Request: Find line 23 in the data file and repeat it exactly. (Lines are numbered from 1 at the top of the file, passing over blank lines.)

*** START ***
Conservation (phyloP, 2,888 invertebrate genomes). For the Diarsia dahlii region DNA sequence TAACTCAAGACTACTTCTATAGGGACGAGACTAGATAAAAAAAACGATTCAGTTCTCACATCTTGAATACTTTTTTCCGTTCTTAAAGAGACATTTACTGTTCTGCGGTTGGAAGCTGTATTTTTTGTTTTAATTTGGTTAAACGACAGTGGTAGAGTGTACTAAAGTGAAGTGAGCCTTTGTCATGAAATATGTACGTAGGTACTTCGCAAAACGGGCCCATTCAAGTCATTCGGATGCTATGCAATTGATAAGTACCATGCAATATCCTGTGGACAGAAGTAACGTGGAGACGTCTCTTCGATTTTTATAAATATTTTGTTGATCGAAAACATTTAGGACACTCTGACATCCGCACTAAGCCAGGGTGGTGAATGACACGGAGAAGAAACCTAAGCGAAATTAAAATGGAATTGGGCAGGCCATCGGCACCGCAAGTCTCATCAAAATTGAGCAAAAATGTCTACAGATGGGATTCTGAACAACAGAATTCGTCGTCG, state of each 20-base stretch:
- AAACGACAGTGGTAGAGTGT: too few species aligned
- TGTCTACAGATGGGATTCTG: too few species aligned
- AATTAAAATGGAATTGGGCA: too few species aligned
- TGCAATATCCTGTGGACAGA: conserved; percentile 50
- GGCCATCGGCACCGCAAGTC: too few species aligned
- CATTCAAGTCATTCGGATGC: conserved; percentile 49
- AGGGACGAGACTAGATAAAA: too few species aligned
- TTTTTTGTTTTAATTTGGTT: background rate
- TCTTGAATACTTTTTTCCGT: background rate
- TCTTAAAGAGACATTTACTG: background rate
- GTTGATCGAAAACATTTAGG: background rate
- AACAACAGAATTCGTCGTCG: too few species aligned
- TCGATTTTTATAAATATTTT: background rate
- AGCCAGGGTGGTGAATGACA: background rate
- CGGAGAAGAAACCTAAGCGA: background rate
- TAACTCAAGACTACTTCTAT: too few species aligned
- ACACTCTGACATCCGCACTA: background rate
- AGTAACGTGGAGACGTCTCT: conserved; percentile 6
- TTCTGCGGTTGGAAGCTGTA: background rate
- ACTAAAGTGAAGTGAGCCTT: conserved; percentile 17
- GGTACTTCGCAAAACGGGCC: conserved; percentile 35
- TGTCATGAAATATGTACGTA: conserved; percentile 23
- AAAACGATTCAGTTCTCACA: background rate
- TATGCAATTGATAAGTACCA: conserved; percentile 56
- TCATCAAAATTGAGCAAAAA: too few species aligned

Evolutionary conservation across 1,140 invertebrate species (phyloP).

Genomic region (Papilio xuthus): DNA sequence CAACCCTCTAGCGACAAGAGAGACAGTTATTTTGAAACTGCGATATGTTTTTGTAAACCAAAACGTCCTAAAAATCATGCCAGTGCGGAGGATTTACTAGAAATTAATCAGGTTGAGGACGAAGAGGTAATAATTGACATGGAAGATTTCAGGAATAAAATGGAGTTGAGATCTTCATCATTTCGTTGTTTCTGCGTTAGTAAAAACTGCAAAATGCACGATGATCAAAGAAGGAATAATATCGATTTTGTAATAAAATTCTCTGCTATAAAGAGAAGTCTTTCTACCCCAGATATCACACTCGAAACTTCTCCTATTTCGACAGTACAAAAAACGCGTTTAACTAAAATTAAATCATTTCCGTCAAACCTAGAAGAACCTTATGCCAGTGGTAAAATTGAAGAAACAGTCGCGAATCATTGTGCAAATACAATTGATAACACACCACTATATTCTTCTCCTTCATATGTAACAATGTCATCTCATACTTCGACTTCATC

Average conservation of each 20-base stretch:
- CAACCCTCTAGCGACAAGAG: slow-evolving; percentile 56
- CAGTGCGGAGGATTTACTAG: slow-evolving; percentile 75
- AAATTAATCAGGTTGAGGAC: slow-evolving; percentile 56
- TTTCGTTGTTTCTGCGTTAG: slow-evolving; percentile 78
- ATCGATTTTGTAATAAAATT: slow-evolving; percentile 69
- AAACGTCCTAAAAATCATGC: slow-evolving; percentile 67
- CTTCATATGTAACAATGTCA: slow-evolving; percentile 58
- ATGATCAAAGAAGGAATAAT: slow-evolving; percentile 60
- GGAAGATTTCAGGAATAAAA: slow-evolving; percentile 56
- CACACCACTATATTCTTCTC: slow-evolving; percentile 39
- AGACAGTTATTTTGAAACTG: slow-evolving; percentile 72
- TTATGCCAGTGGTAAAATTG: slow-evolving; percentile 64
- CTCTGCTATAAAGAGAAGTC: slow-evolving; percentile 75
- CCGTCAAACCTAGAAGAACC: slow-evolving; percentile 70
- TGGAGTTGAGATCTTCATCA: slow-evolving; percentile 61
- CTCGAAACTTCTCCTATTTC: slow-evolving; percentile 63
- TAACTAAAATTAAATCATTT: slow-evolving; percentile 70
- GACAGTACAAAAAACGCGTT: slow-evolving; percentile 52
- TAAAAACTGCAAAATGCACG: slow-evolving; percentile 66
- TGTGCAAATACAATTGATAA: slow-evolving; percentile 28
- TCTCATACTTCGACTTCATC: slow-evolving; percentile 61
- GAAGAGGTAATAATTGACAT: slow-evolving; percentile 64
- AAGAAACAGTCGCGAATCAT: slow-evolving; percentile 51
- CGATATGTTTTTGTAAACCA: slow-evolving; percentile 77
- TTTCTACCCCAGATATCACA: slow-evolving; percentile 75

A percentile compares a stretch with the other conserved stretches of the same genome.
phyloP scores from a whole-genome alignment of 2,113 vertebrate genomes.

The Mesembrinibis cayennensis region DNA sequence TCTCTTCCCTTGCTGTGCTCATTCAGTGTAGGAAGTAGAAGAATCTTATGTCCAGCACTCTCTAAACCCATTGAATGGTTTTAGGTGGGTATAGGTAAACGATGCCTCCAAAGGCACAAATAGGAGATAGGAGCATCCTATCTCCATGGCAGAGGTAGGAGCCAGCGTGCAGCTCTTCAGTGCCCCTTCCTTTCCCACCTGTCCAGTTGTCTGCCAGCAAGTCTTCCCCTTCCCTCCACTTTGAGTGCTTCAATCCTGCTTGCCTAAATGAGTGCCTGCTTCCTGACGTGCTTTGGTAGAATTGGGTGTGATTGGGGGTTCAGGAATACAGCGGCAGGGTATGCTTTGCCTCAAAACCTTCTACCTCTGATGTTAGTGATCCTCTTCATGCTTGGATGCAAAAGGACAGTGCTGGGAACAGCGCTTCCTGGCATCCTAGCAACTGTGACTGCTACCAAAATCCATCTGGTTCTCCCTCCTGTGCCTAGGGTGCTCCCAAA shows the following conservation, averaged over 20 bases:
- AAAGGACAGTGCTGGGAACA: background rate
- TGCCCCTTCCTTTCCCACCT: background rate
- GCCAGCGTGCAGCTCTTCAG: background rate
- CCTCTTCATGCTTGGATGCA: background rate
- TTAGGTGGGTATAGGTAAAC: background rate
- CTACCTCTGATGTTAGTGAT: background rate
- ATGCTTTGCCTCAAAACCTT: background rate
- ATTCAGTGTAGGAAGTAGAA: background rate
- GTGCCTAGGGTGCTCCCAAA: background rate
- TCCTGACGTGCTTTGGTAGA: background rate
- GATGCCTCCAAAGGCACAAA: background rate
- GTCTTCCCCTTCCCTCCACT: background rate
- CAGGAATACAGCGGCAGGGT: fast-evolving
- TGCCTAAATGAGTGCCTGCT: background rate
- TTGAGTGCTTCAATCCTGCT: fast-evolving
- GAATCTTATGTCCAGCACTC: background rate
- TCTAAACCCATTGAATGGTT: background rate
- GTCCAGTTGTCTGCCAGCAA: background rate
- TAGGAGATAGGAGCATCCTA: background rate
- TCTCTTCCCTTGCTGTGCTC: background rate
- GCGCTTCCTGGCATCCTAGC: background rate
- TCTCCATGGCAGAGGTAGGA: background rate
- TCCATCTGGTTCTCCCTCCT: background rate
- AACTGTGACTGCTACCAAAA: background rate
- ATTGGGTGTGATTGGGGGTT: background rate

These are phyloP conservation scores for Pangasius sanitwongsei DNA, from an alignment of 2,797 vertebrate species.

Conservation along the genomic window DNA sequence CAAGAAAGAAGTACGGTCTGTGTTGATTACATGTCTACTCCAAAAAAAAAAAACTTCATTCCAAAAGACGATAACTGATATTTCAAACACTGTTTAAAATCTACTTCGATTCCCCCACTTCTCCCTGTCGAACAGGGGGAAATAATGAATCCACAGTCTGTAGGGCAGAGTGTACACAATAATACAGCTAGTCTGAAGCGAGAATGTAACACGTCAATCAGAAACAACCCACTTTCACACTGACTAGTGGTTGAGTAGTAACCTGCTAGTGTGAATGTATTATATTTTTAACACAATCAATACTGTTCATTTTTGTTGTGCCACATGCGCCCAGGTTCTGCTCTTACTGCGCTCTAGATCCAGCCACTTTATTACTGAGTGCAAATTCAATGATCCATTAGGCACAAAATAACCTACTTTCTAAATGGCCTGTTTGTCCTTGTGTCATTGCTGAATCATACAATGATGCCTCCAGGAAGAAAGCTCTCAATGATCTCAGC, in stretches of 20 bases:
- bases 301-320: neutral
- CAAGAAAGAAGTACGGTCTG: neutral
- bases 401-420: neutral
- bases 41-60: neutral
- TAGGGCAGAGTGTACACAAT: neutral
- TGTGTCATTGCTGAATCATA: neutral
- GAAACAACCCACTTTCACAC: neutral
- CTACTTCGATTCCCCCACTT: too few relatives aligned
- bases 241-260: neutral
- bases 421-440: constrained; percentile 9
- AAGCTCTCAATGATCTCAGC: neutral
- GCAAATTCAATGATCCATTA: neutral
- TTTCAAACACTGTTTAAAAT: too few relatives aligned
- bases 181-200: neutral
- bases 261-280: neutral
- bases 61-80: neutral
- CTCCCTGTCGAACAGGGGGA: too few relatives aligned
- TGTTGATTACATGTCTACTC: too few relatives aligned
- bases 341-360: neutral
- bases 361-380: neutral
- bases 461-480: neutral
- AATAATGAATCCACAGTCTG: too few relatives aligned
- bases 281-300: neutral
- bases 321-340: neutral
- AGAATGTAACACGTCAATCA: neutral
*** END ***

- TGTCATGAAATATGTACGTA: conserved; percentile 23